Lobster Bisque Pasta (RM 31.80)
My dear had this one for her main. It comes with just one (1) tiger prawn but that’s not too bad considering my hometown charges even more for a similar dish (but with a very different species of prawn). The lobster bisque that the spaghetti was tossed with is perfect, and we both enjoyed this dish. The menu states that this contains traces of alcohol so I’m guessing this place isn’t halal.

Souffle

Vanilla Soufflé (RM 17.80)
This is what my dear ordered. Franco is known for their desserts, it used to be a bakery cum café before its current incarnation as a restaurant. The soufflé was light and airy, pretty textbook but good. They also have chocolate and matcha versions but we decided to stick to the original for our first visit.

Berries Cheesecake Parfait

Berries Cheesecake Parfait (RM 15.80)
Our server complimented me on this order and I wasn’t disappointed. It really tastes like cheesecake! It’s not very overwhelming either since the acidic elements cut through the richness. There’s the roughly crumbled base (graham crackers) as the bottom of the parfait, layered with smooth Philadelphia cream cheese and topped with frozen yoghurt. There are also fresh berries scattered on top and I joked that if they were Driscoll’s the blackberries alone would cost RM 1. smirk

Franco Us

Overall, we had a great dinner at Franco – the service was excellent, helmed by Angel, our server/greeter. The food was surprisingly good, my expectations were very much exceeded. The meal cost RM 138.40 for two pax and that’s about the average price for dinner at a similar establishment. We’ll definitely be back!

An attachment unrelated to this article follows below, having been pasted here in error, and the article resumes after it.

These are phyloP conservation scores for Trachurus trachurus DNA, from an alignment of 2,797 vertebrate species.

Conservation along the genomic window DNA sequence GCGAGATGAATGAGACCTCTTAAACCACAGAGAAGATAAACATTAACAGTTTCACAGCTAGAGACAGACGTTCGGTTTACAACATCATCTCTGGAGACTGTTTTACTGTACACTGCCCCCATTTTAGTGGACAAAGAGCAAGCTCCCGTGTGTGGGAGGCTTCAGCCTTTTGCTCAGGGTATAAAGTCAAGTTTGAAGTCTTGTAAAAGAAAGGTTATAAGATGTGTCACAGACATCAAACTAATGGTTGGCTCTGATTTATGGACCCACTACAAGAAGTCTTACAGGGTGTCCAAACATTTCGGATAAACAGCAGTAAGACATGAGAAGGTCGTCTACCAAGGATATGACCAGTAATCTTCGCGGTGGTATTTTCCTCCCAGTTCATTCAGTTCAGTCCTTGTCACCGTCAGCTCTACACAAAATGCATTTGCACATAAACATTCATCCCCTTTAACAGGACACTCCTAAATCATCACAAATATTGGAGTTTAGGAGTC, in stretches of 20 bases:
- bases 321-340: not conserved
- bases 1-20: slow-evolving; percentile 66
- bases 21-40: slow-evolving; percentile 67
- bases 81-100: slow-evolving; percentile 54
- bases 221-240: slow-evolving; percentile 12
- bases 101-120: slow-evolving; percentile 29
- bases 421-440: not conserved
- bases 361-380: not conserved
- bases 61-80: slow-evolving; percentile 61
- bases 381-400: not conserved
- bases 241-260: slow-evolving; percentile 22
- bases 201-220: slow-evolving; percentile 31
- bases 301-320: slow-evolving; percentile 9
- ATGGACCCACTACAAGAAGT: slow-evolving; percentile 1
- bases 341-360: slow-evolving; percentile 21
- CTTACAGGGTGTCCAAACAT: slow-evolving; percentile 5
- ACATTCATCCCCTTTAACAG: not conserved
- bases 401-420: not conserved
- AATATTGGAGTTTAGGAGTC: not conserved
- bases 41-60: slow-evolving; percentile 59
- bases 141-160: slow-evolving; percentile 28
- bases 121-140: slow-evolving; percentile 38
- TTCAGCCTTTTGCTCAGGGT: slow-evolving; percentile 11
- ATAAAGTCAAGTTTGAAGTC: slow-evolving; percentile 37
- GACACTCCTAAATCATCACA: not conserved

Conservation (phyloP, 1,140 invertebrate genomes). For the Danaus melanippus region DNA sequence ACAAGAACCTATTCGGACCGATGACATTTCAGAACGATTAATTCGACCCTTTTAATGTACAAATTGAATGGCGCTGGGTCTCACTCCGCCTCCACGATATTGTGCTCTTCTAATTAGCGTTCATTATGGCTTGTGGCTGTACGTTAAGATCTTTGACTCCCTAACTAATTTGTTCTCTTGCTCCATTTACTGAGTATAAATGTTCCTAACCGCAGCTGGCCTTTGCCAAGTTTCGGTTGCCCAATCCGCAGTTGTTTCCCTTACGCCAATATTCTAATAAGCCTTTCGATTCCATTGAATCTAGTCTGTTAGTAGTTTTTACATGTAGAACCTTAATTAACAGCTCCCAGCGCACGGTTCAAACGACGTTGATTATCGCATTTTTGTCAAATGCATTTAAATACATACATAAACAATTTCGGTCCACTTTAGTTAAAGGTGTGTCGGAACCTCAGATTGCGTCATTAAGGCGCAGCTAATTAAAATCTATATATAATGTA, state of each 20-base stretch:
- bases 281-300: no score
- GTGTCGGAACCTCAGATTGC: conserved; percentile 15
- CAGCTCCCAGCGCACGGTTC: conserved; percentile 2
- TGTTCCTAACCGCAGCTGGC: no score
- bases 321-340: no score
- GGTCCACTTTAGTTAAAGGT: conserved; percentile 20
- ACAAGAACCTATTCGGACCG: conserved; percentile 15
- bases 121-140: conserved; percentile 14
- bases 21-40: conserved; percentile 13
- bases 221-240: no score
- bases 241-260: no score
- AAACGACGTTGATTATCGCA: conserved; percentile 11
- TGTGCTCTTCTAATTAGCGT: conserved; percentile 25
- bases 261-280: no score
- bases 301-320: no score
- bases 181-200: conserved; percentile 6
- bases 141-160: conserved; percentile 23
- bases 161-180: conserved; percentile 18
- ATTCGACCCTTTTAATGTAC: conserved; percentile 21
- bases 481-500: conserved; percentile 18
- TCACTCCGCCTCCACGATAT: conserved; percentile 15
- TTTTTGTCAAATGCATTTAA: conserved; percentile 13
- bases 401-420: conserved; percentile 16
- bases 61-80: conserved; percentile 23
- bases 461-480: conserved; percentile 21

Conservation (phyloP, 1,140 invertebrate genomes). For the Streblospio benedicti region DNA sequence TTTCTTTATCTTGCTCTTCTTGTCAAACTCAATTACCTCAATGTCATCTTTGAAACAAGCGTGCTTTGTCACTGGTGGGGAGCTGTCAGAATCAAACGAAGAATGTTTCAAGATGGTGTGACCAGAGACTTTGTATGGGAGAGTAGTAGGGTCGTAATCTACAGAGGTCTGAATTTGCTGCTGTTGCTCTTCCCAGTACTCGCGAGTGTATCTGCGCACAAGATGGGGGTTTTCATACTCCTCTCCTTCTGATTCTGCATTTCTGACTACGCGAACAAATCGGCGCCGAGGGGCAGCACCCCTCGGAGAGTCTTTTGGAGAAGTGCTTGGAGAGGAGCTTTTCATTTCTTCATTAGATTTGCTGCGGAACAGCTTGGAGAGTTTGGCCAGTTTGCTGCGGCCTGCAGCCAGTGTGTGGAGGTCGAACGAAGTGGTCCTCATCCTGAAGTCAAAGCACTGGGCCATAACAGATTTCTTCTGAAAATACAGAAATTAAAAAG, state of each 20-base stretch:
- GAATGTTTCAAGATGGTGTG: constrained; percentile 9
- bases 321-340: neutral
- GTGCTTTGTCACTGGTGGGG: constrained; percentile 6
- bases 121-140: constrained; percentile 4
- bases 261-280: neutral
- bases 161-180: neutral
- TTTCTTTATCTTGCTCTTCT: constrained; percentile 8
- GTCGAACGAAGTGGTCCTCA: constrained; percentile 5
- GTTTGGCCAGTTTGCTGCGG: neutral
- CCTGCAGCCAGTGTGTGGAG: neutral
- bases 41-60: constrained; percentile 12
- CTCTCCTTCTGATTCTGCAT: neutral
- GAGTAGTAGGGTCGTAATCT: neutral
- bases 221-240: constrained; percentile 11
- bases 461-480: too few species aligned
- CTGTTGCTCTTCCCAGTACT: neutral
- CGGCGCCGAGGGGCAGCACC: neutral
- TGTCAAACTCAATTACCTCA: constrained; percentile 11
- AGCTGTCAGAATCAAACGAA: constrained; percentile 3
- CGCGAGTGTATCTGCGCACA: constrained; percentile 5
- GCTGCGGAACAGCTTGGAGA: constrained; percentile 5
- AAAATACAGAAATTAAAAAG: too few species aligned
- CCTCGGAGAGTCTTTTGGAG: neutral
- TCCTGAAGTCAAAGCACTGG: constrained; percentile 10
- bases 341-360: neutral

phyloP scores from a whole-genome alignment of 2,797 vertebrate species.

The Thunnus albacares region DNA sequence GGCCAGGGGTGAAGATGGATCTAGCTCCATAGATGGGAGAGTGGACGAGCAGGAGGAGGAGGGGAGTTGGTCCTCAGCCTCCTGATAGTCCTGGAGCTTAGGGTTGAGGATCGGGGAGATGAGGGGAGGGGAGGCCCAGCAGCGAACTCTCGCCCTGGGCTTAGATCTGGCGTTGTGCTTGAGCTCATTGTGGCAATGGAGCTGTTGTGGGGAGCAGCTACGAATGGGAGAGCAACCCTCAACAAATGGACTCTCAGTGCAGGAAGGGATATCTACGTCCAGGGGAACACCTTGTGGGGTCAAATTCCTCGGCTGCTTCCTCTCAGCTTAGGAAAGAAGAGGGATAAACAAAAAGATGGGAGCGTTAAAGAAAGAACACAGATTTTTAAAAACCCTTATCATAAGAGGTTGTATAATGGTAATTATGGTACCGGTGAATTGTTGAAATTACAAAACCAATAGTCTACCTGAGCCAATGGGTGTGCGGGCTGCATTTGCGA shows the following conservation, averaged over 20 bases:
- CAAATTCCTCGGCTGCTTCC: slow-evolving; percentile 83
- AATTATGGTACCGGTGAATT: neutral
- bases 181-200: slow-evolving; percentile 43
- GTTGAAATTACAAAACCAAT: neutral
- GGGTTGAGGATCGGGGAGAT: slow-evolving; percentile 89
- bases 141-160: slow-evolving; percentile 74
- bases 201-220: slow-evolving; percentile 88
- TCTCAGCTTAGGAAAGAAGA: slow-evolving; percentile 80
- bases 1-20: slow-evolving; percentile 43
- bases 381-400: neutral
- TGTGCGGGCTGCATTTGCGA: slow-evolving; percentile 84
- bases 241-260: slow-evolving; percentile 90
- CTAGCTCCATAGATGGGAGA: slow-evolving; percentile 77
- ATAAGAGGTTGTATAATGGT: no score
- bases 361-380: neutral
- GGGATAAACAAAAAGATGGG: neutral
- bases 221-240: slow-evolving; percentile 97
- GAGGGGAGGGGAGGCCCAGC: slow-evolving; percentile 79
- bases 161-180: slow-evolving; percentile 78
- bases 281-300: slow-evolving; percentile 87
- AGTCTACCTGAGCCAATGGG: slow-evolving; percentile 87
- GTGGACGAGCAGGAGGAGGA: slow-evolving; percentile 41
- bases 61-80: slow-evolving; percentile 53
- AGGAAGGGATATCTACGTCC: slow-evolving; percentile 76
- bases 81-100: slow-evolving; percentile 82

Franco
Lot 146, Ground Floor
One Utama Shopping Center
Bandar Utama, Petaling Jaya

Yuzu Ramen @ Yamagoya Ramen, Publika Solaris Dutamas

yamagoya ramen kl

We’ve been hankering for some good ramen so my better half and I decided to drive down to Publika over the weekend so we can do some grocery shopping and satisfy our ramen craving at the same time. I actually don’t think about ramen much, it’s my dear who loves to eat it, so I try to accommodate her. <3 yamagoya ramen

Yamagoya Ramen has been open for a few years and it’s claim for fame is Hakata style ramen with their tonkotsu (pork bone broth) made with pork bones flown all the way here from Japan! Their black garlic ramen is pretty well known too and I wanted to order the flagship Mukashi Special Ramen (RM 24) before I was tempted by a Japanese flyer advertising some ramen made with citrus.

yamagoya ramen menu

I asked one of the waiters and he explained that it was their new yuzu ramen, made with that citrus fruit which is a hybrid of sour mandarin and Ichang papeda oranges. It has a pork broth that looks appealingly lime green in the picture and I was quite intrigued by it. They also have a lemon ramen if you’re so inclined.

Yuzu Ramen (RM 26)

yuzu ramen

I was expecting an intensely overpowering yuzu flavored broth. I was wrong. It was perfectly balanced. The tonkotsu was seasoned with a reasonable amount of yuzu citrus fruits and it actually tasted really good!

I ordered it as a lark but it turned out better than I expected. The char siu (pork belly slices) I got with my ramen had a nice and distinguished layer of fat together with the lean meat and it was a wonderful bowl of ramen that I’ll go back for.

Roasted Char Siu Ramen (RM 24)

roasted char siu ramen

My better half got this and the broth was a lot more hearty and robust compared to mine. The thickness of the roasted char siu is commendable too – one slice is easily more than ½ inch which makes one piece of her char siu equivalent to 3-4 of mine.

It has a nice char (smirk) on it too – the roasted flavors comes through forcefully and considering there are 3 slices of the roasted char siu inside this bowl of ramen, it has a rather generous amount of protein for a ramen dish. It’s worth the RM 62.65 bill for two.

yamagoya ramen us

There was a Japanese family next to us who used the sesame seed dispenser *liberally* and I tried that too. It turns out that it works very well with the flavors of ramen. You can also order a bowl of rice to eat with your leftover broth if you want. The correct way to eat it is to take a small scoop of rice from the bowl before submersing it into your leftover broth and finally putting it into your mouth.

sesame seed ramen

I read that while researching for our Japan trip. Haha. It’s actually a good way to finish up the leftover broth instead of ordering the usual additional portion of ramen noodles.

Yamagoya Ramen
A2-G2-8, Solaris Dutamas
1, Jalan Dutamas 1,
50480 Kuala Lumpur